GSK cancer head Hoos exits, takes top role at biotech Scorpion

GlaxoSmithKline’s head of oncology Axel Hoos has resigned from the company, and will take up a new role as chief executive of US biotech Scorpion Therapeutics. 

Hoos is leaving GSK after nine years, a period that saw a complete revamp of the unit including the wholesale divestment of cancer drugs to Novartis in a $16 billion deal announced in 2014 – which completed as he took over the division.

He is credited with rebuilding GSK’s oncology division since then, focusing in particular on in-house R&D projects which notably included the first BCMA-targeting multiple myeloma therapy – Blenrep (belantamab mafodotin) – which launched last year.

Hoos was also involved in the integration process that followed GSK’s $5.1 billion acquisition of Tesaro, which added PARP inhibitor Zejula (niraparib) and a pipeline of other oncology candidates.

He is also heading for the exit as GSK’s top management has just laid out its strategy for the next 10 years – with oncology a key part of its growth plans – and as the company’s board is fending off a rebellion by activist investor Elliott Management.

According to Scorpion, Hoos rebuilt GSK’s cancer interests “across all therapeutic modalities in the focus areas of immuno-oncology, synthetic lethality, tumour cell targeting, epigenetics, as well as cell and gene therapy”, and also worked on the development of Bristol-Myers Squibb’s immuno-oncology drug Yervoy (ipilimumab).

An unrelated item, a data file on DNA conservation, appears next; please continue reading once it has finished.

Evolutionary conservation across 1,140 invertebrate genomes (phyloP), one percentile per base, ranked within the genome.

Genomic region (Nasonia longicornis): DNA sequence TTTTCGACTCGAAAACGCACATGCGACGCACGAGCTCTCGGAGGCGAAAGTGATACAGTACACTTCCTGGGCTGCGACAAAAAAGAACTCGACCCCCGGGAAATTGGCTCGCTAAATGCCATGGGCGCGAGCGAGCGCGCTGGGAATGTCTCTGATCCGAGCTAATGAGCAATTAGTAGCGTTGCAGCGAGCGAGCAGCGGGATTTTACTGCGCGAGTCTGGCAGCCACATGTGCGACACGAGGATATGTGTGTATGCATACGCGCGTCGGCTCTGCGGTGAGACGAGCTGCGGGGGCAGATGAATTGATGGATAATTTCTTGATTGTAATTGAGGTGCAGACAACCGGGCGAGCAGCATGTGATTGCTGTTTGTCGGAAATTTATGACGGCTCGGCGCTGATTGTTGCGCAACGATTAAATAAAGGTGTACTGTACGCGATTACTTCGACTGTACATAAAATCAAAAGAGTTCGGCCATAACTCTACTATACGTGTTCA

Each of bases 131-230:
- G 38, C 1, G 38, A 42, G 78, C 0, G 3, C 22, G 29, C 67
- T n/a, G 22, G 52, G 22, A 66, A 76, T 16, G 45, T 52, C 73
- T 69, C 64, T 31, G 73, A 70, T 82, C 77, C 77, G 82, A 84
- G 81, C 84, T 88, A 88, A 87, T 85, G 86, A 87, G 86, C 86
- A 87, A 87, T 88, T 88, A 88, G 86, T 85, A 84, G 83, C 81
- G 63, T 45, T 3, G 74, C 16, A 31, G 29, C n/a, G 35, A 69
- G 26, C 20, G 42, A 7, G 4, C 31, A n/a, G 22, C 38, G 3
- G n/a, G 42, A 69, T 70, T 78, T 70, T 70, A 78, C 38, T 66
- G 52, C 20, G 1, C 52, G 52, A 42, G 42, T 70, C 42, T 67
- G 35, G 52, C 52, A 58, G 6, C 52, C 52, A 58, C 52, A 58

The new role at Scorpion puts Hoos in a very different role at the helm of a tiny biotech company that has put together a drug discovery platform based on medicinal and computational chemistry, combined with chemical proteomics, to try to find medicines for cancer targets hitherto considered “undruggable”.

Calling itself a specialist in “precision medicine 2.0”, Scorpion arrived on the biotech scene last year with a $102 million first-round financing that was followed swiftly by a $162 million round. That leaves it well funded to pursue development of its projects – so far are all at the discovery or preclinical stage but with plans to enter the clinic in 2022.

Details are scant at the moment, but the company says it is working on the development of drugs targeting oncogenes present in cancer cells that can reach primary and metastatic tumours, as well as compounds for a set of non-enzymatic, undruggable targets.

It is also focusing on discovering new targets based on “vulnerabilities in cancer cells that are critical to their survival but never appear in healthy tissue”.

“I look forward to building a leading next-generation oncology company, with the goal of delivering best- and first-in-class medicines to many cancer patients,” said Hoos.

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